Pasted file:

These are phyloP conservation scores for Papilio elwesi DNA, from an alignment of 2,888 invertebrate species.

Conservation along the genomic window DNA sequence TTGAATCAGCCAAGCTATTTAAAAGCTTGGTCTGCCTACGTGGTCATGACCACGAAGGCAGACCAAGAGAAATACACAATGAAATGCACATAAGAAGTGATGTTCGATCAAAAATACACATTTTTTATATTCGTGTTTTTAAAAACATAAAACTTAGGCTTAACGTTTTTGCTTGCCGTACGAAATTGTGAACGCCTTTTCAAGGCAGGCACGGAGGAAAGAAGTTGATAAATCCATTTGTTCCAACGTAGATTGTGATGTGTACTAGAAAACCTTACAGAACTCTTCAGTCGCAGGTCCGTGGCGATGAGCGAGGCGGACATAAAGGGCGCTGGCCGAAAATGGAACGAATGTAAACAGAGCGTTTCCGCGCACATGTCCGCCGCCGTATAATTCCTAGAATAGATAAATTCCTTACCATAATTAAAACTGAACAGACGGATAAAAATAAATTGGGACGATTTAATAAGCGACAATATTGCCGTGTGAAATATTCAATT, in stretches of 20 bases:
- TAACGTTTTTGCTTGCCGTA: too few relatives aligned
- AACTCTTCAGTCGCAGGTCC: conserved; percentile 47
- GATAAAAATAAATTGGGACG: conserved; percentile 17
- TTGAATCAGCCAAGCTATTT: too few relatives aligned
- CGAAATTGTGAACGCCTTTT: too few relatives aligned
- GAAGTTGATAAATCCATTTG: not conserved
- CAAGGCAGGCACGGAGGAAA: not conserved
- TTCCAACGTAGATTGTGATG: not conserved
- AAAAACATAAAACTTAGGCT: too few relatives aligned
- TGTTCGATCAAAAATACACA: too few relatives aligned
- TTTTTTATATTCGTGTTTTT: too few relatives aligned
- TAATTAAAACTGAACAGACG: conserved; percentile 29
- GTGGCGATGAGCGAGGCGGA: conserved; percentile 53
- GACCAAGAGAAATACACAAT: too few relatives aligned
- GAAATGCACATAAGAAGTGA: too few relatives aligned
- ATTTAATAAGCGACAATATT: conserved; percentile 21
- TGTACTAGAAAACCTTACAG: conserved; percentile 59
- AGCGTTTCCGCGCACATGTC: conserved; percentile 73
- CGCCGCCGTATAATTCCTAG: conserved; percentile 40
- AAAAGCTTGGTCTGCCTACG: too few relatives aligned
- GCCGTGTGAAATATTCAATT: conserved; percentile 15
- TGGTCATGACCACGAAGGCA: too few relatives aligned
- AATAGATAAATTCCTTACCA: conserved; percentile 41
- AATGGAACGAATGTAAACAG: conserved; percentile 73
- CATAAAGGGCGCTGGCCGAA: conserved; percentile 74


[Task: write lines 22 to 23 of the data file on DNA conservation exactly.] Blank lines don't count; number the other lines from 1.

- AAAAGCTTGGTCTGCCTACG: too few relatives aligned
- GCCGTGTGAAATATTCAATT: conserved; percentile 15